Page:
11 Types of Basements & the Pros & Cons of Each
Author: Rick Worst | Editor: Omar Alonso
Review & Research: Jen Worst & Chris Miller
How varied can the many types of basements be, right? After all, it’s just a space under your house that’s the stuff of childhood horror stories and home to the things you’ve long renounced.
Well, it turns out that every basement isn’t built the same. Today, basements are more than just the standard additional spaces that have got the same features across buildings—they’re functional, multipurpose spaces, each in different sizes, shapes, and depths underground.
8 Types of Basements
Here’s a list of the many different types of basements. Knowing what basement styles you're working with will let you know if you can convert it to living space, how to deal with humidity issues, and so much more.
As the name suggests, a crawlspace is a space under the building that’s got sufficient space to only crawl through.
This type of basement, ranging anywhere between 1 and 4.5 feet height-wise (which means that there’s no standing room), is limited to one purpose—to allow easy access to the ductwork, pipes, and plumbing of the building, though some folks also use it for storage.
The best part of these basement styles is that you can create an entry point anywhere in the house, interior or exterior. Generally, people with a crawlspace opt for an access door inside the house or an opening/hatch in the garage.
A crawlspace may be built underground or sometimes, even above ground, in which case, the house’s height increases. Crawlspaces are also better options for a house or building in a sloped area since you can’t excavate too much on a flat lot.
However, some cons that come with crawlspaces, such as structural instability and the need for repairs and reinforcements in the long run, the high possibility of mold and mildew and the subsequent ruining of any stored items, and health risks from any odors, mold, and mildew making their way into the main living space due to the “stack effect”.
Full basements sit under the house or building and share the same square footage as the structure, which means that they can add quite a bit of extra space. These basements have ample standing room, but they can only be converted into a living space if the ceiling reaches at least seven feet in height.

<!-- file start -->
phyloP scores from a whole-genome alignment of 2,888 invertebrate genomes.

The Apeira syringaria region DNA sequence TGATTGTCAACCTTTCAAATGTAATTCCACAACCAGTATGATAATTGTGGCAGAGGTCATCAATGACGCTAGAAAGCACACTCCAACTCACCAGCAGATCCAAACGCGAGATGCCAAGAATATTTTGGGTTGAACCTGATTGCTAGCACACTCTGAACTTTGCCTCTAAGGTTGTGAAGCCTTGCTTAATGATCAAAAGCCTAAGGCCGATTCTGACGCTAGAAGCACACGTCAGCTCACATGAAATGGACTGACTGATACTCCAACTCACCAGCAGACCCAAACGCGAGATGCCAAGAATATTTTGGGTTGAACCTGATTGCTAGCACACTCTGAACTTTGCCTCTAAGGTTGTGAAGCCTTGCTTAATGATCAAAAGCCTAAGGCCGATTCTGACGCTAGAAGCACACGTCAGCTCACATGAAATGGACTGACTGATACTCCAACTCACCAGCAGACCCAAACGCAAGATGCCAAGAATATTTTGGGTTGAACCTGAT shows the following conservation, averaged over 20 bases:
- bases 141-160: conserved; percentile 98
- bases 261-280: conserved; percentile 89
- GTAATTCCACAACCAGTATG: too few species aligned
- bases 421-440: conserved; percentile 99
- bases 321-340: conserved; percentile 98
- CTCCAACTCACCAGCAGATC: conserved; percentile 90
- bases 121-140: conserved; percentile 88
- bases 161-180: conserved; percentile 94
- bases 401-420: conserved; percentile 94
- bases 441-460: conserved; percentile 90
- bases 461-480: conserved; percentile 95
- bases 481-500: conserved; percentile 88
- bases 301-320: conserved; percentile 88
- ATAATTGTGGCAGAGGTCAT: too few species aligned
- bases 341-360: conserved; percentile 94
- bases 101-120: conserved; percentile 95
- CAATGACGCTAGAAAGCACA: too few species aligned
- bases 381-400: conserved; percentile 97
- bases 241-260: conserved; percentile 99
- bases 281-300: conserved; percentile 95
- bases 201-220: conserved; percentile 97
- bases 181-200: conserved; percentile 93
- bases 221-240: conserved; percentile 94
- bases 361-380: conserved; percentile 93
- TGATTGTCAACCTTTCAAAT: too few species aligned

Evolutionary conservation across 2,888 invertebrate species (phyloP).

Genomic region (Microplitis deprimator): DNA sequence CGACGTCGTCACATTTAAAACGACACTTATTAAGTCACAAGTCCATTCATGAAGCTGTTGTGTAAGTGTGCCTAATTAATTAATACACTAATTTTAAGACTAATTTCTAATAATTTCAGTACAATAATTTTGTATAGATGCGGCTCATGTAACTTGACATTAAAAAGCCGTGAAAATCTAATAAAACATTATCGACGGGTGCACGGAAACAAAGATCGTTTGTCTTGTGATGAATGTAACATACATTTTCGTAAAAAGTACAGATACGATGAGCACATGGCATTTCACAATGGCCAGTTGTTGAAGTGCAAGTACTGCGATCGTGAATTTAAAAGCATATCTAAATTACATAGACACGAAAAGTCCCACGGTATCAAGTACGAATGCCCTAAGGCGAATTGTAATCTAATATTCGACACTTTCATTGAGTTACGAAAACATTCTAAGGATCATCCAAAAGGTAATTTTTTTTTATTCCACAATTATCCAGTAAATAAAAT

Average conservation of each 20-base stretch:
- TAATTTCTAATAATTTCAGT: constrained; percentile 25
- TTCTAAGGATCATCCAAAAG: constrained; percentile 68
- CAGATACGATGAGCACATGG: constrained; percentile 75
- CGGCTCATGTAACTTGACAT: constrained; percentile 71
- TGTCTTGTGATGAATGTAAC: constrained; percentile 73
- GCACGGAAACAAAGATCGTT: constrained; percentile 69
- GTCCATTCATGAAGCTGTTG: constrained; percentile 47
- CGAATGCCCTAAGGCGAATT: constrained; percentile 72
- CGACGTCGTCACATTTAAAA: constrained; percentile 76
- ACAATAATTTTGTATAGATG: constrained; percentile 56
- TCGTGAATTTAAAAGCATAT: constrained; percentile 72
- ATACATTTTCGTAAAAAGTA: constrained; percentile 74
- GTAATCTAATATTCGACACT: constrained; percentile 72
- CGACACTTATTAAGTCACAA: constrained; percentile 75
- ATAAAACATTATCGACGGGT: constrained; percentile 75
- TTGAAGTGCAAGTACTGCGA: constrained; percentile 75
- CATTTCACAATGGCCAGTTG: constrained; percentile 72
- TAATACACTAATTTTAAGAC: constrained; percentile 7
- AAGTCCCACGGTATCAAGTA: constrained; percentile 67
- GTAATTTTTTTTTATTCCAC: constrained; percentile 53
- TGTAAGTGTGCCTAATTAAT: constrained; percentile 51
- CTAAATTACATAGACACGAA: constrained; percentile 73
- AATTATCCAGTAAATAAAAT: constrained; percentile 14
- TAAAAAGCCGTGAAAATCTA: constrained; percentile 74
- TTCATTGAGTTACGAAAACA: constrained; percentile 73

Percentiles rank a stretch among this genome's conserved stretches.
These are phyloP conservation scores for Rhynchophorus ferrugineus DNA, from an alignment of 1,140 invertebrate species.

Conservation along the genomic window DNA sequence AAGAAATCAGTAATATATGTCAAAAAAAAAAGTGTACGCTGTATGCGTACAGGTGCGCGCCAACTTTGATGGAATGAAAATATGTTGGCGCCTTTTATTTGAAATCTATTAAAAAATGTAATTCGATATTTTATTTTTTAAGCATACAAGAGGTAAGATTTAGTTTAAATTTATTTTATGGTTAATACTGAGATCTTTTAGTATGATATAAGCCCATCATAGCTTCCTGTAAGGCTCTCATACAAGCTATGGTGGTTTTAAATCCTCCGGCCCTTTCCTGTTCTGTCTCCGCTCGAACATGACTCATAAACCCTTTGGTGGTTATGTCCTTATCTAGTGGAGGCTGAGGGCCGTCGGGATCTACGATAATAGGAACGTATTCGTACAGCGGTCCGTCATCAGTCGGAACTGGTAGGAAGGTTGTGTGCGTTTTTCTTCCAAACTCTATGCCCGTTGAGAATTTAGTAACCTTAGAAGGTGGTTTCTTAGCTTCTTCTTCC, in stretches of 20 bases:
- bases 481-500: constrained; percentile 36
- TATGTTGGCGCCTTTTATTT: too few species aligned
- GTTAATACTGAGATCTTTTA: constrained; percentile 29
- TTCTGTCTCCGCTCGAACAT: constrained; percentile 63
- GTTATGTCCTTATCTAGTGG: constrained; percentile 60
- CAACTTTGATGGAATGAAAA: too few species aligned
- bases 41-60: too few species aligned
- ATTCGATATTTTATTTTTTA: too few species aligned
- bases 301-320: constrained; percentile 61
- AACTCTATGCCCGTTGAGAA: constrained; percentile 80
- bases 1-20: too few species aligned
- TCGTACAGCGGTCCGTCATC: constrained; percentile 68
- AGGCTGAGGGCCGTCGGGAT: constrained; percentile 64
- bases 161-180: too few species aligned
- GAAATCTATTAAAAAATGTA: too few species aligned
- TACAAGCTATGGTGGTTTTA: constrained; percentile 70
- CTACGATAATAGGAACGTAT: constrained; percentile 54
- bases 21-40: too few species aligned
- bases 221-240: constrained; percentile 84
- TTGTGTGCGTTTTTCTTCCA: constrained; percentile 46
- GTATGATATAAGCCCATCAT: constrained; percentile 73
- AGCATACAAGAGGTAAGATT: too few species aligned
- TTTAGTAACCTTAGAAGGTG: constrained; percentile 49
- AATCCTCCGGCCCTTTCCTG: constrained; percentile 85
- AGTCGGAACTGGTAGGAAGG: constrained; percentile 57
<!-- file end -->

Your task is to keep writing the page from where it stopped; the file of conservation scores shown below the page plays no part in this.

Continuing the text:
Full basements usually have staircase access from the ground floor and they’re quite a versatile space — you can convert them into a living space, a storm shelter, a cozy den, or a storage space.
The only foreseeable con with this type of basement is the extra cleaning and maintenance that may arise — given its size, this can entail quite a bit of additional spring-cleaning work. Some people seek out types of houses with full basements, while others prefer an upstairs and don't like knowing they're underground.
If there’s full types of basements, it only makes sense to have a half basement as well. Half basements, also called semi-basements and partial basements, only share half the square footage of the house or building underground, which means that only cover a portion of the house and are evidently smaller than full basements.
Half basements are quite uncommon, but they can be a godsend when you need that extra storage space and don’t want to burn a hole through your pocket (and heart) for a basement as big as a full basement.
Half basements are more common in commercial setups—you can see a lot of these in offices, laundry businesses, and storehouses. They often have windows in these cases, so you'll need to give some attention to securing basement windows.
However, the downside is that if you ever want to turn your basement into a living space, a half basement won’t cut it, due to the limited area of the room—unless you’re okay with a cramped, small space.
Finished basements are the basements GOATs—they’re the most desired type of basement, with finished floors, ceilings, and walls, heating/cooling, electricity, and the same look as the upstairs living area.